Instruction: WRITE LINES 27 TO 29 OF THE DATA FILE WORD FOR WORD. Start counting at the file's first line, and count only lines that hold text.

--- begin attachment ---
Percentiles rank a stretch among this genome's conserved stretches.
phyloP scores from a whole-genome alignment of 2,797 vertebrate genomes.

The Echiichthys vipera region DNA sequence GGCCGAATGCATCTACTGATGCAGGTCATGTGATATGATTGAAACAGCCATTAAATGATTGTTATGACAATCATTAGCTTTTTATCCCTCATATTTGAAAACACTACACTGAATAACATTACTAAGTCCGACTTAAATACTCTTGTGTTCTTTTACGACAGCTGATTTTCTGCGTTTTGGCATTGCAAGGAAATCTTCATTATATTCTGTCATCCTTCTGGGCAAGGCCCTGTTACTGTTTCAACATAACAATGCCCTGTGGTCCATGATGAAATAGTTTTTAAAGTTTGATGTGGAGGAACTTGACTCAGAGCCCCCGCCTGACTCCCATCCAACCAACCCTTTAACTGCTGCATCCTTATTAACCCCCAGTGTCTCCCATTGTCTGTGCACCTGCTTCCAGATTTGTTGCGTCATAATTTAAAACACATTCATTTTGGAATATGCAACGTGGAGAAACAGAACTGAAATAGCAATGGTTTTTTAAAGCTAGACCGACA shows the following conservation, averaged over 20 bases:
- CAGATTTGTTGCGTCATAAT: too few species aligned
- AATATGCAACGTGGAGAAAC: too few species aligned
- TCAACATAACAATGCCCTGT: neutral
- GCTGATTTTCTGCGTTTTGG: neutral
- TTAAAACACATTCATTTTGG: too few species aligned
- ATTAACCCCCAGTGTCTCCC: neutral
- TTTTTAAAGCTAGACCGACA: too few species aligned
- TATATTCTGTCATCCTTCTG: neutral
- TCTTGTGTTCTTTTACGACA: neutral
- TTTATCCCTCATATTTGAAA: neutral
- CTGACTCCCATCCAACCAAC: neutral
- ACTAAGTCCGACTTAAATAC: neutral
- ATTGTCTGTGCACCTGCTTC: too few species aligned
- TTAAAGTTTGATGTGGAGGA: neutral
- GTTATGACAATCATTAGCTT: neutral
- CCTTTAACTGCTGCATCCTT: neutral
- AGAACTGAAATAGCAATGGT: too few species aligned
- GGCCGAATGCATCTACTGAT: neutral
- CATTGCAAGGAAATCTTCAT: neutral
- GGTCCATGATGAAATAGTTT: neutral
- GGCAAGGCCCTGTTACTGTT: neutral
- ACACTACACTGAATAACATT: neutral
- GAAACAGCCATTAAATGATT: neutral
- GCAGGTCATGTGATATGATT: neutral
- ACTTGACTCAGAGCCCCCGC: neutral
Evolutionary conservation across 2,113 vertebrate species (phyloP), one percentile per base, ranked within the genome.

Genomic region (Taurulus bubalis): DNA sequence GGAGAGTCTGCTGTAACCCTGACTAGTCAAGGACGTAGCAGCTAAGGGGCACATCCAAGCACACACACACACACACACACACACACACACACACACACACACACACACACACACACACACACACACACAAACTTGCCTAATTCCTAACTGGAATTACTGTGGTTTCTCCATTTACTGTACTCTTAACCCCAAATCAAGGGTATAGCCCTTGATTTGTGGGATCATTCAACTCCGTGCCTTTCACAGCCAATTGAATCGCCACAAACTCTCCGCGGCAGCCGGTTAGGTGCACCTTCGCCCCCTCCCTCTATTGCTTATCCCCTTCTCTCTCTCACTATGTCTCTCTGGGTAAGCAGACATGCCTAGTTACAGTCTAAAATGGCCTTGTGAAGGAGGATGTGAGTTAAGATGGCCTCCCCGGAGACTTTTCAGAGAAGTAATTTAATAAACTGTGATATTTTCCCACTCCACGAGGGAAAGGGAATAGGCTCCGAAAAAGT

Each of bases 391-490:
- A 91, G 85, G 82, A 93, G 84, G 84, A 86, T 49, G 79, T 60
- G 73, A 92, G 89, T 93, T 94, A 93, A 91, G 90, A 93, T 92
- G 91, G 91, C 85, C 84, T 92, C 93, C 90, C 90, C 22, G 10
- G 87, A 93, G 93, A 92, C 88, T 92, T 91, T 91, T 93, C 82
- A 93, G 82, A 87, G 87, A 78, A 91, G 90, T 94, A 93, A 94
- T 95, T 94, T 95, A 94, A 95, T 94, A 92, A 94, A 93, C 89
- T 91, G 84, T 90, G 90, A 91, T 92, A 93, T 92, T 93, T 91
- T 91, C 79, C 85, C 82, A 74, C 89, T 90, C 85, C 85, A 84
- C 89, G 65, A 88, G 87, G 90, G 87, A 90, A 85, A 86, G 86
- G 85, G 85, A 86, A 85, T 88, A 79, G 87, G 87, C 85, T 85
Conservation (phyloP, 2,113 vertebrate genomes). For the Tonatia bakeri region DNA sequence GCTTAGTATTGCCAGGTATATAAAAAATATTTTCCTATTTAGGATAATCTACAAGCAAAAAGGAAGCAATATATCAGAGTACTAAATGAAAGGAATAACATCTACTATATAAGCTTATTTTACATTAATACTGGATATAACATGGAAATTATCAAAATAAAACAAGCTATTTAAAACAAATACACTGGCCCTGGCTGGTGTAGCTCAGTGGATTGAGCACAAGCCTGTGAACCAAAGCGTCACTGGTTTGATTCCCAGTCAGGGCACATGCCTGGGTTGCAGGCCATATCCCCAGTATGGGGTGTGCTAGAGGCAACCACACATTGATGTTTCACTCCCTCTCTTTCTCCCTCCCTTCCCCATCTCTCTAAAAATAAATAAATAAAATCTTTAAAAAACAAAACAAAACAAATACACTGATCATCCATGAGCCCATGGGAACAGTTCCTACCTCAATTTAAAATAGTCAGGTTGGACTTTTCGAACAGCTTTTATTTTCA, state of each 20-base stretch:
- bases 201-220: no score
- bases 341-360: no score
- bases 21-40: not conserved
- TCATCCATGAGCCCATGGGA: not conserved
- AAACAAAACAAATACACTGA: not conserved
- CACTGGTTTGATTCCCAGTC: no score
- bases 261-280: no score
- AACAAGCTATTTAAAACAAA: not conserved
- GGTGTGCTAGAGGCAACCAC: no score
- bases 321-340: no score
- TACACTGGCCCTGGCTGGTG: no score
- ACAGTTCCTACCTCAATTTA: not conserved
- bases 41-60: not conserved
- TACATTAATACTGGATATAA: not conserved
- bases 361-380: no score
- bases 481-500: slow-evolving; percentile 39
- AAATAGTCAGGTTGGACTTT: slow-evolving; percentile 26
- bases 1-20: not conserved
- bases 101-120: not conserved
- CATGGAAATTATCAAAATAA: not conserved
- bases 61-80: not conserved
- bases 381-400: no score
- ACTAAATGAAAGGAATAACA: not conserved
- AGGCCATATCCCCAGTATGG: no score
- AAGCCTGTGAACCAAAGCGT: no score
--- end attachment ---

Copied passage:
- GCAGGTCATGTGATATGATT: neutral
- ACTTGACTCAGAGCCCCCGC: neutral
Evolutionary conservation across 2,113 vertebrate species (phyloP), one percentile per base, ranked within the genome.